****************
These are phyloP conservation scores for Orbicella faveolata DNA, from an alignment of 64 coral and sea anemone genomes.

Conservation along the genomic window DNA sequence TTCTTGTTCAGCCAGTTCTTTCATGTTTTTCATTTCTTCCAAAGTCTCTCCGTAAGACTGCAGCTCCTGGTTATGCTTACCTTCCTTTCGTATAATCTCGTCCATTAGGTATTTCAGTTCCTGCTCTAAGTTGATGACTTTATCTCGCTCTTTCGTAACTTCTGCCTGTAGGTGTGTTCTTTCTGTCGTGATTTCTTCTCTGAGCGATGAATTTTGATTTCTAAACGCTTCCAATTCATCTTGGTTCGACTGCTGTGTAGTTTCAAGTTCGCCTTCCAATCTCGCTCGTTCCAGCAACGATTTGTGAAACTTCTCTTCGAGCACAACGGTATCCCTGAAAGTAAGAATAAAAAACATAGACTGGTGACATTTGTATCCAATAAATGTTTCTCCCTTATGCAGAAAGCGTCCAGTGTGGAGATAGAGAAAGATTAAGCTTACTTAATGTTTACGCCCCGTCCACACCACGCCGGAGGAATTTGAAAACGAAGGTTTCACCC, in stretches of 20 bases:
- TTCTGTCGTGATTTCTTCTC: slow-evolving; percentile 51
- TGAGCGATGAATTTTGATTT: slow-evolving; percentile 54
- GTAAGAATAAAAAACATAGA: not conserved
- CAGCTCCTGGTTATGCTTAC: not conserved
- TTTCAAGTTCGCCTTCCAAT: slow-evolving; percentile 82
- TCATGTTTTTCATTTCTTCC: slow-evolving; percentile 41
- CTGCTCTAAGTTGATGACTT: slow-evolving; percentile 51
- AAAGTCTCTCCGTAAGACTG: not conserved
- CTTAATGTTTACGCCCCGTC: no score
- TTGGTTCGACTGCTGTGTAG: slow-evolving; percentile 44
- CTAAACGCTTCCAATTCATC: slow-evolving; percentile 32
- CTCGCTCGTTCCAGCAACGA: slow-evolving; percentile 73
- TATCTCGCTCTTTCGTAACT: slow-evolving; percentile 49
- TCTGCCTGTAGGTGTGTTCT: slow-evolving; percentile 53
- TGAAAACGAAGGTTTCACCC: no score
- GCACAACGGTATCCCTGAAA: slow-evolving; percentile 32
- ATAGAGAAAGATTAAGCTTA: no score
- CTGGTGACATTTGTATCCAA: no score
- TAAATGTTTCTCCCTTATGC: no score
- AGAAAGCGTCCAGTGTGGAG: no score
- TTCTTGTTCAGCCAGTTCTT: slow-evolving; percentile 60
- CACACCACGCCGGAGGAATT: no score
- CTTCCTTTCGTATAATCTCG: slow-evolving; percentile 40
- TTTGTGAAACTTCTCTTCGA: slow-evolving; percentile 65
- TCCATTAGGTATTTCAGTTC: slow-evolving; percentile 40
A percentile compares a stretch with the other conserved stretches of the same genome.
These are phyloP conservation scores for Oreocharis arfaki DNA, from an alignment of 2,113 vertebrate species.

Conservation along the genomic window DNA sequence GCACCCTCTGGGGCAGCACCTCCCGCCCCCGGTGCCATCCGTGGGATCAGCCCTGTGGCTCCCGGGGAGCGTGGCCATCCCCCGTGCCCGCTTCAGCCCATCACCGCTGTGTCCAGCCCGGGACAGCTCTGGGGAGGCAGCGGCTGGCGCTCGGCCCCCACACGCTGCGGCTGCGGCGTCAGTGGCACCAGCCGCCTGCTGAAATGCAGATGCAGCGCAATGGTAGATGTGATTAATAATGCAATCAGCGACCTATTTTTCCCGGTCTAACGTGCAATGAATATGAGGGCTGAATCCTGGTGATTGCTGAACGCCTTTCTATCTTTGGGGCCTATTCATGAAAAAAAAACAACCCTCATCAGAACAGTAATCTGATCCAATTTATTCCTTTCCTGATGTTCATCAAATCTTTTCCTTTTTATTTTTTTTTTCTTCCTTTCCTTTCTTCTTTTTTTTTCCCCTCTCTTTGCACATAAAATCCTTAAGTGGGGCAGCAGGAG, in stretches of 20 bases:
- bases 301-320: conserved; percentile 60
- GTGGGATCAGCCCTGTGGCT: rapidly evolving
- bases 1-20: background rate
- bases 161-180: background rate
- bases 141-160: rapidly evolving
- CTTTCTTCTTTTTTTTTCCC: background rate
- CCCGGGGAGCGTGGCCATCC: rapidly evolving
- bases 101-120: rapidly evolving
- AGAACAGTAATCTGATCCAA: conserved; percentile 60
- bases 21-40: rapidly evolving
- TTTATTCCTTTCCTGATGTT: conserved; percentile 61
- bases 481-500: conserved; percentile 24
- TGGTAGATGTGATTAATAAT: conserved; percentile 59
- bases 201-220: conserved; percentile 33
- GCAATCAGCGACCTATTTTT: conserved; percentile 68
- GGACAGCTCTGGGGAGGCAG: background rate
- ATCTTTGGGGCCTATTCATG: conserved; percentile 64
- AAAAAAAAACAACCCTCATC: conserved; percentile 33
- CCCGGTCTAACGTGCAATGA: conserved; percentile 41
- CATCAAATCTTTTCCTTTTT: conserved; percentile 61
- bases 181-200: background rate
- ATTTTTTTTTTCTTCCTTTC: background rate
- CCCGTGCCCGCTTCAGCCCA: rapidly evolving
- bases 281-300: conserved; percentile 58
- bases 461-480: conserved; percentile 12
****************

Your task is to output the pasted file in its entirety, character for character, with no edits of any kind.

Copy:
These are phyloP conservation scores for Orbicella faveolata DNA, from an alignment of 64 coral and sea anemone genomes.

Conservation along the genomic window DNA sequence TTCTTGTTCAGCCAGTTCTTTCATGTTTTTCATTTCTTCCAAAGTCTCTCCGTAAGACTGCAGCTCCTGGTTATGCTTACCTTCCTTTCGTATAATCTCGTCCATTAGGTATTTCAGTTCCTGCTCTAAGTTGATGACTTTATCTCGCTCTTTCGTAACTTCTGCCTGTAGGTGTGTTCTTTCTGTCGTGATTTCTTCTCTGAGCGATGAATTTTGATTTCTAAACGCTTCCAATTCATCTTGGTTCGACTGCTGTGTAGTTTCAAGTTCGCCTTCCAATCTCGCTCGTTCCAGCAACGATTTGTGAAACTTCTCTTCGAGCACAACGGTATCCCTGAAAGTAAGAATAAAAAACATAGACTGGTGACATTTGTATCCAATAAATGTTTCTCCCTTATGCAGAAAGCGTCCAGTGTGGAGATAGAGAAAGATTAAGCTTACTTAATGTTTACGCCCCGTCCACACCACGCCGGAGGAATTTGAAAACGAAGGTTTCACCC, in stretches of 20 bases:
- TTCTGTCGTGATTTCTTCTC: slow-evolving; percentile 51
- TGAGCGATGAATTTTGATTT: slow-evolving; percentile 54
- GTAAGAATAAAAAACATAGA: not conserved
- CAGCTCCTGGTTATGCTTAC: not conserved
- TTTCAAGTTCGCCTTCCAAT: slow-evolving; percentile 82
- TCATGTTTTTCATTTCTTCC: slow-evolving; percentile 41
- CTGCTCTAAGTTGATGACTT: slow-evolving; percentile 51
- AAAGTCTCTCCGTAAGACTG: not conserved
- CTTAATGTTTACGCCCCGTC: no score
- TTGGTTCGACTGCTGTGTAG: slow-evolving; percentile 44
- CTAAACGCTTCCAATTCATC: slow-evolving; percentile 32
- CTCGCTCGTTCCAGCAACGA: slow-evolving; percentile 73
- TATCTCGCTCTTTCGTAACT: slow-evolving; percentile 49
- TCTGCCTGTAGGTGTGTTCT: slow-evolving; percentile 53
- TGAAAACGAAGGTTTCACCC: no score
- GCACAACGGTATCCCTGAAA: slow-evolving; percentile 32
- ATAGAGAAAGATTAAGCTTA: no score
- CTGGTGACATTTGTATCCAA: no score
- TAAATGTTTCTCCCTTATGC: no score
- AGAAAGCGTCCAGTGTGGAG: no score
- TTCTTGTTCAGCCAGTTCTT: slow-evolving; percentile 60
- CACACCACGCCGGAGGAATT: no score
- CTTCCTTTCGTATAATCTCG: slow-evolving; percentile 40
- TTTGTGAAACTTCTCTTCGA: slow-evolving; percentile 65
- TCCATTAGGTATTTCAGTTC: slow-evolving; percentile 40
A percentile compares a stretch with the other conserved stretches of the same genome.
These are phyloP conservation scores for Oreocharis arfaki DNA, from an alignment of 2,113 vertebrate species.

Conservation along the genomic window DNA sequence GCACCCTCTGGGGCAGCACCTCCCGCCCCCGGTGCCATCCGTGGGATCAGCCCTGTGGCTCCCGGGGAGCGTGGCCATCCCCCGTGCCCGCTTCAGCCCATCACCGCTGTGTCCAGCCCGGGACAGCTCTGGGGAGGCAGCGGCTGGCGCTCGGCCCCCACACGCTGCGGCTGCGGCGTCAGTGGCACCAGCCGCCTGCTGAAATGCAGATGCAGCGCAATGGTAGATGTGATTAATAATGCAATCAGCGACCTATTTTTCCCGGTCTAACGTGCAATGAATATGAGGGCTGAATCCTGGTGATTGCTGAACGCCTTTCTATCTTTGGGGCCTATTCATGAAAAAAAAACAACCCTCATCAGAACAGTAATCTGATCCAATTTATTCCTTTCCTGATGTTCATCAAATCTTTTCCTTTTTATTTTTTTTTTCTTCCTTTCCTTTCTTCTTTTTTTTTCCCCTCTCTTTGCACATAAAATCCTTAAGTGGGGCAGCAGGAG, in stretches of 20 bases:
- bases 301-320: conserved; percentile 60
- GTGGGATCAGCCCTGTGGCT: rapidly evolving
- bases 1-20: background rate
- bases 161-180: background rate
- bases 141-160: rapidly evolving
- CTTTCTTCTTTTTTTTTCCC: background rate
- CCCGGGGAGCGTGGCCATCC: rapidly evolving
- bases 101-120: rapidly evolving
- AGAACAGTAATCTGATCCAA: conserved; percentile 60
- bases 21-40: rapidly evolving
- TTTATTCCTTTCCTGATGTT: conserved; percentile 61
- bases 481-500: conserved; percentile 24
- TGGTAGATGTGATTAATAAT: conserved; percentile 59
- bases 201-220: conserved; percentile 33
- GCAATCAGCGACCTATTTTT: conserved; percentile 68
- GGACAGCTCTGGGGAGGCAG: background rate
- ATCTTTGGGGCCTATTCATG: conserved; percentile 64
- AAAAAAAAACAACCCTCATC: conserved; percentile 33
- CCCGGTCTAACGTGCAATGA: conserved; percentile 41
- CATCAAATCTTTTCCTTTTT: conserved; percentile 61
- bases 181-200: background rate
- ATTTTTTTTTTCTTCCTTTC: background rate
- CCCGTGCCCGCTTCAGCCCA: rapidly evolving
- bases 281-300: conserved; percentile 58
- bases 461-480: conserved; percentile 12